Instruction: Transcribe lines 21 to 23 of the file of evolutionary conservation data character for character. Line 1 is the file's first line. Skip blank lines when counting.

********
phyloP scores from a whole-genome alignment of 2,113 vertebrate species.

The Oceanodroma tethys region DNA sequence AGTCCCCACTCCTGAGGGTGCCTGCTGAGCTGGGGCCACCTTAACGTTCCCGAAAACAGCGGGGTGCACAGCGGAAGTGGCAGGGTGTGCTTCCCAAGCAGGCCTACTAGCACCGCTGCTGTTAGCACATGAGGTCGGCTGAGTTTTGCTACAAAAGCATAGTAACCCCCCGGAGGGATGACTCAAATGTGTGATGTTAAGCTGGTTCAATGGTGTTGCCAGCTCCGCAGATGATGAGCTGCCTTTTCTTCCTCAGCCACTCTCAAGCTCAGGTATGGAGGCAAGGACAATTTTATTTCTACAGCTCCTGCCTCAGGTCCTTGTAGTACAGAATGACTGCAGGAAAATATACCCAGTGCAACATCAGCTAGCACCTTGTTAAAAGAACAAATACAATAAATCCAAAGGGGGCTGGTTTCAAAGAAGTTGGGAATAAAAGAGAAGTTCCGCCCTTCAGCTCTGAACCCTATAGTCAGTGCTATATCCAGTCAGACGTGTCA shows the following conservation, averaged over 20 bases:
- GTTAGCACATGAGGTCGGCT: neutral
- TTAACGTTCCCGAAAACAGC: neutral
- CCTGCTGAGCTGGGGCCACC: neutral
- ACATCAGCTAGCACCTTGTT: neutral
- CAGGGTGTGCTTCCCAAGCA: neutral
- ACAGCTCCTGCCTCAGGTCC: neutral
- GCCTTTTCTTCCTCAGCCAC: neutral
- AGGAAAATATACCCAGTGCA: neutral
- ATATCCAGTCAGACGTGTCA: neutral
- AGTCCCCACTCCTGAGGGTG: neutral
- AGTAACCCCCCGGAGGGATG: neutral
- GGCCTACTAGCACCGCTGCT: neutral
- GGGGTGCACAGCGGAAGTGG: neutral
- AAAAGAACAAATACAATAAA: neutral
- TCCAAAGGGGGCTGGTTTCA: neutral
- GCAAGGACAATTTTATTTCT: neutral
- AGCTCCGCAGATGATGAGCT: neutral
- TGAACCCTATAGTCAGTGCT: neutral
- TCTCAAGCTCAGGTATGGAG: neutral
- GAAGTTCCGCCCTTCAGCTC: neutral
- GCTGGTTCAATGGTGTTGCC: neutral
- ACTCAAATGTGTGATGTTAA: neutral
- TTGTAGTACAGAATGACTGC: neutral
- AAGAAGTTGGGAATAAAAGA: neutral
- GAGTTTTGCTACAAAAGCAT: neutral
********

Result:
- TCTCAAGCTCAGGTATGGAG: neutral
- GAAGTTCCGCCCTTCAGCTC: neutral
- GCTGGTTCAATGGTGTTGCC: neutral